Under the agreement, the parties will jointly evaluate the most sustainable and cost-effective means to deliver on the potential of the coal-to-biomass conversion project, such as security of supply, port reception, delivery and storage logistics, safety measures, and project economics. The investment will leverage J-Power’s existing coal-fired power plants by re-purposing them via conversion, resulting potentially in both dedicated as well as co-fired biomass plants.
Converting existing coal-fired power plants to sustainable biomass usage is one of the quickest, most cost-effective ways to reduce the lifecycle greenhouse gas emissions of a plant by more than 80 percent while retaining jobs throughout the supply chain. Coal-to-biomass conversion projects enable former coal plants to continue operating cost-efficiently with their existing supply, generation, and grid infrastructure. Unlike wind and solar energy, biomass is not dependent on grid expansion.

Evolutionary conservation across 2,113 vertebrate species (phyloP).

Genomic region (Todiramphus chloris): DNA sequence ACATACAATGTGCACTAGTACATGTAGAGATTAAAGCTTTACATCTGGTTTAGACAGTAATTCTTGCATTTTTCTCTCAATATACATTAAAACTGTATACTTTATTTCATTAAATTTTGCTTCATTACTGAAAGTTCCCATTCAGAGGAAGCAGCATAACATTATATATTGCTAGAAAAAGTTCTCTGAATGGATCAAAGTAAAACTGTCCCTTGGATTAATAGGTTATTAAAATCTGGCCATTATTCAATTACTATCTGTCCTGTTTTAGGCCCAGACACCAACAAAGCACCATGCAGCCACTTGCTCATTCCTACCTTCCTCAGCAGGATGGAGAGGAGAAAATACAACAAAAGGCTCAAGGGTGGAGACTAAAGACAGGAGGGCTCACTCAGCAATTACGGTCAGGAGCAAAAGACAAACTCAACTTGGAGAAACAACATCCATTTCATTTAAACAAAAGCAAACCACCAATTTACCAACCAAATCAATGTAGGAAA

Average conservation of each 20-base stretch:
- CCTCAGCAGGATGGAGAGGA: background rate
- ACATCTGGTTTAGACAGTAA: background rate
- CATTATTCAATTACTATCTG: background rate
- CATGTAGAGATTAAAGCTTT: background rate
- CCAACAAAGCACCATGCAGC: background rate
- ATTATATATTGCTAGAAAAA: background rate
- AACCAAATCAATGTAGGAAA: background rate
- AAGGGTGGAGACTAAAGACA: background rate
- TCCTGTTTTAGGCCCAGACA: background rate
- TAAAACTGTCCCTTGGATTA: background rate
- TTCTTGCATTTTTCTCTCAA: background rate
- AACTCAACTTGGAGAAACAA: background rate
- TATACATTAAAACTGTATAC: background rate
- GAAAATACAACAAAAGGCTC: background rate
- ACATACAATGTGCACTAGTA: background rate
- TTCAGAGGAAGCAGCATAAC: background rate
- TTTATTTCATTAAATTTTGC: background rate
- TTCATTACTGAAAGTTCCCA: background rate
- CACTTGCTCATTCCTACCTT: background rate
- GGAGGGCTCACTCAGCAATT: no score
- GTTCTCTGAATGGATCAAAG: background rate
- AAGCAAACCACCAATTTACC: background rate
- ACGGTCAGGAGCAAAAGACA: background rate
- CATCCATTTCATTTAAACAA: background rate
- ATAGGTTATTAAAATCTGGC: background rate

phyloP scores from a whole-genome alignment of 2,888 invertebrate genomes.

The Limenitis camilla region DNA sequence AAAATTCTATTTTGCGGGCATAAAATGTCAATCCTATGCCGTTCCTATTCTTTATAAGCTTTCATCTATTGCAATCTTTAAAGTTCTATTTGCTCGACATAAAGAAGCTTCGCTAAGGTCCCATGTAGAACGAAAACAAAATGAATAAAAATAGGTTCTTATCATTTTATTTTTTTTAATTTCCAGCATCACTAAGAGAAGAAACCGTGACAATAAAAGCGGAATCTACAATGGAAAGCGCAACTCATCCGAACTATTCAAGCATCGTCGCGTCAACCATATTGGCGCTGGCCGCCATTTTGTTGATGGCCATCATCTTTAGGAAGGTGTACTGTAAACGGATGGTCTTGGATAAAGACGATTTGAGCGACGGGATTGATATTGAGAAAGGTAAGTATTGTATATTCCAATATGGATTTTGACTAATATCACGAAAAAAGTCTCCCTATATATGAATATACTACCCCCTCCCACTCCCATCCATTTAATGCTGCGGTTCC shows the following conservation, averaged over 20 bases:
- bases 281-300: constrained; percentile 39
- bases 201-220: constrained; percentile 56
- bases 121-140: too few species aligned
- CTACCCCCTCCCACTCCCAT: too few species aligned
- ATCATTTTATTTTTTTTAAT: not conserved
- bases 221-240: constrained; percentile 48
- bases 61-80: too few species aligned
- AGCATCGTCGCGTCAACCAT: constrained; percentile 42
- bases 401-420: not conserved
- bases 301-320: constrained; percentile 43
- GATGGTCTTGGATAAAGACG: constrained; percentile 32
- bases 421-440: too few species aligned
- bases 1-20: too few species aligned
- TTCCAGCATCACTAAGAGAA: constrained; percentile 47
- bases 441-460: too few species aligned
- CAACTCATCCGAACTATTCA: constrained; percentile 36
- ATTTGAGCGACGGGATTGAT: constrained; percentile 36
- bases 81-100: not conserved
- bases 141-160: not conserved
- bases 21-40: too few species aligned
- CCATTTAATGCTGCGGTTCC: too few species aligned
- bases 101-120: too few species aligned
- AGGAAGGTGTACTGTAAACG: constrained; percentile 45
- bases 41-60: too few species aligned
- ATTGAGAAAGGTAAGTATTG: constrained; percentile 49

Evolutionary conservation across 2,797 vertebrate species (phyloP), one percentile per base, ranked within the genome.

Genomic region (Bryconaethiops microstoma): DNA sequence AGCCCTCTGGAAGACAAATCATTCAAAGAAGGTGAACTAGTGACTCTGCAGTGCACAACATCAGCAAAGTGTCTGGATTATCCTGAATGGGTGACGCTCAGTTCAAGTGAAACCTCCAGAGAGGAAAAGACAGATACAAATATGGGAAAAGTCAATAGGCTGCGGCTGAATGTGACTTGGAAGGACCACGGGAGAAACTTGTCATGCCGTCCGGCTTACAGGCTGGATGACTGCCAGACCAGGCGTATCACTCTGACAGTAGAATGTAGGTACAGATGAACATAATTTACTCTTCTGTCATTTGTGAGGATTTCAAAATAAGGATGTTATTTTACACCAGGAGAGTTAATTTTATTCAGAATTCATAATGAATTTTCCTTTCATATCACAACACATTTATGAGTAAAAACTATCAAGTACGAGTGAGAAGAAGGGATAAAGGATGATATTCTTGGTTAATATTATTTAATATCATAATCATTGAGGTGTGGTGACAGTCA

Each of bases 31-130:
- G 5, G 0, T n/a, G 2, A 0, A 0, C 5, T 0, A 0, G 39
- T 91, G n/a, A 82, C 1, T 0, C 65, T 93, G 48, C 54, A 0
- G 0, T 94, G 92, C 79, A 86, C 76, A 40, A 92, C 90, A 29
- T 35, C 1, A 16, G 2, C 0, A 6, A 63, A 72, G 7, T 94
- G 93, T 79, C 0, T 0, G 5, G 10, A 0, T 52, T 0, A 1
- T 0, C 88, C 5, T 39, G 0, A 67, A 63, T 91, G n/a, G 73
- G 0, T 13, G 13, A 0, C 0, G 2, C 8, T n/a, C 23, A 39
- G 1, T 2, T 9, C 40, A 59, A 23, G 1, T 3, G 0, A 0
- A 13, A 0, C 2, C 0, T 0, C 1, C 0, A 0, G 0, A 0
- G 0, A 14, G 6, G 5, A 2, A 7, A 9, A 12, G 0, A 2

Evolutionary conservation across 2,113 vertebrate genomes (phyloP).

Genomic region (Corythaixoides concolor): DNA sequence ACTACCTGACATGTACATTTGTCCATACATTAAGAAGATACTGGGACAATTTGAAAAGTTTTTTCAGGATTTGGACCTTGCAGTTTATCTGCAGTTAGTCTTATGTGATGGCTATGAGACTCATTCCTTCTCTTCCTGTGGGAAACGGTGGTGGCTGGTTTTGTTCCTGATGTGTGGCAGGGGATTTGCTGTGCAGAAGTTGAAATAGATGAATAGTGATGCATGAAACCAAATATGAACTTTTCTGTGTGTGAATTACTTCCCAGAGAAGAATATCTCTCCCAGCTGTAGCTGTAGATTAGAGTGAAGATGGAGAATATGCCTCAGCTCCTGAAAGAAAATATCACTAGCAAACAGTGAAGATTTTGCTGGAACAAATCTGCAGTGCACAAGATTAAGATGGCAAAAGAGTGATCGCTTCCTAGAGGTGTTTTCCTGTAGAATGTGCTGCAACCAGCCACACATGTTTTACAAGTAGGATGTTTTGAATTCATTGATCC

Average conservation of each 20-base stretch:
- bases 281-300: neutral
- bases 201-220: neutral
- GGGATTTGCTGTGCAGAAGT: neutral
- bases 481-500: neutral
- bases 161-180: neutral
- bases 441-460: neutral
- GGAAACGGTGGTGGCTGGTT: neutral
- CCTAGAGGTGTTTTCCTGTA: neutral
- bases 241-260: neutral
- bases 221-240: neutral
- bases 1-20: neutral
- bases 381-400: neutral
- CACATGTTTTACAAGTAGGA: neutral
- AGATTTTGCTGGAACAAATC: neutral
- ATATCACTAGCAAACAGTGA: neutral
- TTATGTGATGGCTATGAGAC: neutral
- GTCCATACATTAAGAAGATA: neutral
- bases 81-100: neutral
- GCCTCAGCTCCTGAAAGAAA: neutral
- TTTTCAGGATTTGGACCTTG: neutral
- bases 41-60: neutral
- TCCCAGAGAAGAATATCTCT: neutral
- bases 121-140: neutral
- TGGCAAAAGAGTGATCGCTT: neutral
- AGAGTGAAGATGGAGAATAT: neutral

“We are confident that our partnership with Enviva, which has a track record of supplying biomass sustainably and reliably, will firmly support J-Power’s efforts in realizing carbon-neutrality. By combining J-Power’s highly efficient technology to utilize solid fuel and Enviva’s global supply capability, we are meeting the social expectations of achieving carbon neutrality coupled by stable energy supply,” said Shinsuke Suzuki, Executive Officer, Director of Thermal Energy & Value Creation Department at J-Power.
Biomass ultimately provided by Enviva under the agreement will be certified under the European Union’s (EU) current sustainability criteria, which maintains and improves long-term forest health, growth, and capacity. The EU’s sustainability standard guarantees biomass is only sourced from sustainably managed forests that are regenerated, ensuring that carbon stocks are stable or growing, that forest harvesting is legal, and prevents sourcing from nature protection areas, taking soil quality and biodiversity into account.